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Clinical Trials And What to Do With Them

Allow me to get a little defensive. If I understand some of the critics of my industry, we spend most of our time making “me-too” ripoff drugs rather than doing something that provides any clinical benefit to patients. And, if I have this right, here’s how we determine efficacy: we run clinical studies until we get the answer we want, and then we bury all the other ones. (Mind you, we bury the data by giving it to the FDA, but stay with me here.)
OK, now let’s try to explain this. Merck has just released a study on its statin drug, Zocor. Following in the footsteps of two other studies with Pfizer’s statin, the market-leading Lipitor, Merck dosed patients who had just suffered heart attacks. Lipitor treatment seemed to show a real benefit in these situations, lowering the rate of later cardiovascular trouble, and Merck was hoping for (and no doubt expecting) the same thing.
But they were rudely surprised. At the lower doses of Zocor, they failed to show any benefit at all. And at the highest dose, while they managed to show a lower rate of second heart attacks, they still didn’t reach significance versus the placebo group. Worst of all, several of the high-doses patients showed the muscle-weakening condition rhabdomyolosis. That’s the bane of statin drugs, and the reason why Bayer pulled their compound (Baycol) from the market. (Just to complicate things, one of Merck’s placebo patients showed rhabdomyolosis, too, which is food for thought and should give you an idea of how much fun it is to interpret clinical trial data.)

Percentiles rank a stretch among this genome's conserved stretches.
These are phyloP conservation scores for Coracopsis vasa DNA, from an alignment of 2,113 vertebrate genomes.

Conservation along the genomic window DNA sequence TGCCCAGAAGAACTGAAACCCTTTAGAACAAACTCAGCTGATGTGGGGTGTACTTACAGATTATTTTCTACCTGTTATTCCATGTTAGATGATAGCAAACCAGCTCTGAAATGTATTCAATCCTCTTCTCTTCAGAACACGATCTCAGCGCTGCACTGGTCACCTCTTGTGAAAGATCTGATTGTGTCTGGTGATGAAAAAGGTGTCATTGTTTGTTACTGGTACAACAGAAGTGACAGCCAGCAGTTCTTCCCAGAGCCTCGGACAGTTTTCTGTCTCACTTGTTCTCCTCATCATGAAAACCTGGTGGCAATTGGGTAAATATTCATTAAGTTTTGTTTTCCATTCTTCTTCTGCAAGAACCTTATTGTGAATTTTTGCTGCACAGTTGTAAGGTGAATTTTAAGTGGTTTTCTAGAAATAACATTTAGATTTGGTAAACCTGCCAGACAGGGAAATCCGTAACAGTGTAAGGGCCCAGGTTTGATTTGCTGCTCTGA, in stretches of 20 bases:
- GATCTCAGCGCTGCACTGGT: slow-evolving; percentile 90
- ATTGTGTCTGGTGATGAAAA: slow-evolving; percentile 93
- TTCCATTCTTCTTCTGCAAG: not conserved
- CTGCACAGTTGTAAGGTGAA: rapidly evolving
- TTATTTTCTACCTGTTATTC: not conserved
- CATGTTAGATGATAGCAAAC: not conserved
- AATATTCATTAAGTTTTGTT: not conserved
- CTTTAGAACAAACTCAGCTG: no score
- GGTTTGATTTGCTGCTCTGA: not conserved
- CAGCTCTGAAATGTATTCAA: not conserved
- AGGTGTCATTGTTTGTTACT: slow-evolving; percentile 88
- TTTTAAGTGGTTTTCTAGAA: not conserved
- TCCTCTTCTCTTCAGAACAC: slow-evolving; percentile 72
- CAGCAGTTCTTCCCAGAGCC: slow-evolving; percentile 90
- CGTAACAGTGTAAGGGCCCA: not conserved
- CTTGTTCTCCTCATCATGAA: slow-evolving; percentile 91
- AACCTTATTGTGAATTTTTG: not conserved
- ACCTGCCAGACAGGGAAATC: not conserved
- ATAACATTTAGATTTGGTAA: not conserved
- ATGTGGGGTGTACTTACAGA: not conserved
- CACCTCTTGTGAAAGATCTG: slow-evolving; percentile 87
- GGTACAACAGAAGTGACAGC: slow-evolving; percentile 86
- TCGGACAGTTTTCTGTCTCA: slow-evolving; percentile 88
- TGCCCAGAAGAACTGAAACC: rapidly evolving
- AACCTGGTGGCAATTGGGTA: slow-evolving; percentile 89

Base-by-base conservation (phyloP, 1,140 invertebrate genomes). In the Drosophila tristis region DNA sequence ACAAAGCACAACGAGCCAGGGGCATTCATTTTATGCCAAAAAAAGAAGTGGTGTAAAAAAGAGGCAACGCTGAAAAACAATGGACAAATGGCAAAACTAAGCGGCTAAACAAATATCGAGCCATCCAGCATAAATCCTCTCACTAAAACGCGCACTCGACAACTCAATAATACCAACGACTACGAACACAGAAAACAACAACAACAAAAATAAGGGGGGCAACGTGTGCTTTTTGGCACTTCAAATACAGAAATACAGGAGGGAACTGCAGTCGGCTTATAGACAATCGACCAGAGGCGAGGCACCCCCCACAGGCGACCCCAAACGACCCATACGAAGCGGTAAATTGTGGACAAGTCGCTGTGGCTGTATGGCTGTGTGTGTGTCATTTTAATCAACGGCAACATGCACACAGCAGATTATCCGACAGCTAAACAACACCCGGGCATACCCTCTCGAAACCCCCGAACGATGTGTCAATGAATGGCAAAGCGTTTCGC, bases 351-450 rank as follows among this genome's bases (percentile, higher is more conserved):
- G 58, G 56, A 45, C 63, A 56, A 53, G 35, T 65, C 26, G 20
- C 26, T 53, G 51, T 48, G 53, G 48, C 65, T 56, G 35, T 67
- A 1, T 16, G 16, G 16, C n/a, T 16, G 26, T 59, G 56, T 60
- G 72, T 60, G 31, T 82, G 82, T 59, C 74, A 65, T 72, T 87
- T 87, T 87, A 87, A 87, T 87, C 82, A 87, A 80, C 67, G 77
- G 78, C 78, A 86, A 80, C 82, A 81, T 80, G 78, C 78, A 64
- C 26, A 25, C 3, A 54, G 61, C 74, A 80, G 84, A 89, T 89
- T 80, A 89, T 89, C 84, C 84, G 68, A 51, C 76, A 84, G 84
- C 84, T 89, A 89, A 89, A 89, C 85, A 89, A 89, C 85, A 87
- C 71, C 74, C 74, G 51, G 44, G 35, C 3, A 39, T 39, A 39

So what’s going on here? Zocor and Lipitor both work by inhibiting HMG-CoA reductase. They hit the same mechanism. Were the patients different? The study’s authors say it’s possible. The patients in the Lipitor studies seem to have been receiving more aggressive therapy in addition to the drug. Are the drugs different? That’s possible, too. Lipitor, as it turns out, seems to lower the inflammation marker C-reactive protein much more than Zocor, and that could potentially make a difference.
But if the drugs are really different, what happens to the idea that Lipitor is just a me-too, yet another statin piling on the profits? If we in the industry hadn’t kept banging away at these drugs, we wouldn’t have ever known that better ones could be found. Would we? As I’ve pointed out in the past, if you’re going to market a drug in a category where the competition is ahead of you, you’d better have some improvement to point at or set about finding one. Lipitor came into the market under the banner of “lower dose / higher efficacy”, and it may be picking up more advantages as time goes on.
Now, if we believe that the drugs aren’t different, which will be an interesting thing to try to prove at this point, then we have to figure out how much weight to put on this study. How does it go into the Great Clinical Trial Repository? With an asterisk? Then shouldn’t the earlier two studies with Lipitor have one, too? This is the same situation I spoke of before.